Question: Video Displays Inc VDI is a privately held corporation chartered

Video Displays, Inc. (VDI) is a privately held corporation chartered under the Canada Business Corporations Act. The corporation was formed in 20X1 by four engineers who found them-selves jobless after their previous employer (Argo Corporation) discontinued the production of television sets in Canada.
One of the sidelines of Argo had been the assembly of video display units (VDUs). A VDU is the basic chassis containing the liquid crystal display (LCD) screen and related components that are used in computers and in video game sets. When Argo discontinued production, the four engineers purchased some of Argo’s assembly and testing equipment and formed VDI.
VDI has been fairly successful because it is the only Canadian producer of VDUs. Some computer manufacturers have a policy of obtaining their components in the country in which they manufacture the computers and thus VDI has enjoyed the benefits of local- sourcing policies since it is the only Canadian producer.
In 20X4, VDI needed additional debt financing. After being refused by several Canadian banks, the executives of VDI went to New York where, on March 1, they quickly obtained a five- year, 12% term loan of $ 3,000,000 (US) from Citibank, with interest payable annually on the anniversary date of the loan. The US dollar was worth C$ 1.10 on March 1, 20X4. By the end of 20X4, the exchange rate had slipped to $ 1.06.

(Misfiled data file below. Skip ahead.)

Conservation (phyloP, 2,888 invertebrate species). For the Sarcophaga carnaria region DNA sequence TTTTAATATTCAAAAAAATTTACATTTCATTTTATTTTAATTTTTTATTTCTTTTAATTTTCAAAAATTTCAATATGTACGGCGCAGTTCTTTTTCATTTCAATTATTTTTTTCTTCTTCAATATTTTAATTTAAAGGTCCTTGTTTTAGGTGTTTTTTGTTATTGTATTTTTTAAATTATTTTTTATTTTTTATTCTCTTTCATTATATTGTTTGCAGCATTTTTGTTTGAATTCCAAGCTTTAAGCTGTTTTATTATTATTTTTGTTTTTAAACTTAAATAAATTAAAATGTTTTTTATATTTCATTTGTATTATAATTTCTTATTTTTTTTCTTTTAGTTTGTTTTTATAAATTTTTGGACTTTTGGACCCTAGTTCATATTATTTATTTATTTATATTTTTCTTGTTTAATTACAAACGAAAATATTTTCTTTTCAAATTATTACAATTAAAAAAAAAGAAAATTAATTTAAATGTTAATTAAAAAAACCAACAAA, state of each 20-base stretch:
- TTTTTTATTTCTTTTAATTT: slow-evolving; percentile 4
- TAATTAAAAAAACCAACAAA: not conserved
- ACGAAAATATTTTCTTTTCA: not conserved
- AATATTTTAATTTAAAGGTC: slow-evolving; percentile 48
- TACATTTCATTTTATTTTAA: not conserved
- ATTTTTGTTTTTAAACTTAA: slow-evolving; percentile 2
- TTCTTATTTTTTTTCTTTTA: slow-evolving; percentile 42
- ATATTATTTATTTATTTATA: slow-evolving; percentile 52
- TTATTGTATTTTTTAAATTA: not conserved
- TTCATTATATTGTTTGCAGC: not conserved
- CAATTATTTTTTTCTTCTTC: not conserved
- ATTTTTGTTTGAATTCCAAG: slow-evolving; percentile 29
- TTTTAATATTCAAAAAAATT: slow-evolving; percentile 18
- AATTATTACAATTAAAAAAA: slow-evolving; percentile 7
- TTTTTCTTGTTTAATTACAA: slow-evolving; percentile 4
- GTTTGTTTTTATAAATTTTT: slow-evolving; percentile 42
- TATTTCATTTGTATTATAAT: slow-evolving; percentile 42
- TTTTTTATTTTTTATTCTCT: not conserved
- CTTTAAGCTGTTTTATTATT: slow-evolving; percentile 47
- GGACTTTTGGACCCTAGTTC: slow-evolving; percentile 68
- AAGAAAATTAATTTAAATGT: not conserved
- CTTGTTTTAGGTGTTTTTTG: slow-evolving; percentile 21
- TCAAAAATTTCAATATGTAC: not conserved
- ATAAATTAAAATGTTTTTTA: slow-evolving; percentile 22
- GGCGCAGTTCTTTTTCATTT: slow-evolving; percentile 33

In 20X5, VDI extended its operations into the United States by contracting with an electronic component distributor in Cambridge, Massachusetts. The US distributor supplies component assemblies to small manufacturers, and saw an opportunity to sell VDI’s VDUs to independent manufacturers of computers. The December 31, 20X5, VDI unadjusted trial balance showed a balance due from the US distributor of $ 449,000. The 20X5 shipments to and payments from the distributor are shown in Exhibit A. VDI gave the distributor US$ 60,000 on April 4 as an accountable advance for financing promotional expenses. By December 31, 20X5, the distributor had spent and accounted for $ 40,000 of this advance. At the end of 20X5, the exchange rate was C$ 1.15 to US$ 1.00.

Explain the impact of the transactions described above on VDI’s financial statements on December 31, 20X5.
Exhibit A Current Account with US Distributor20X5*

Sale on SolutionInn
  • CreatedMarch 13, 2015
  • Files Included
Post your question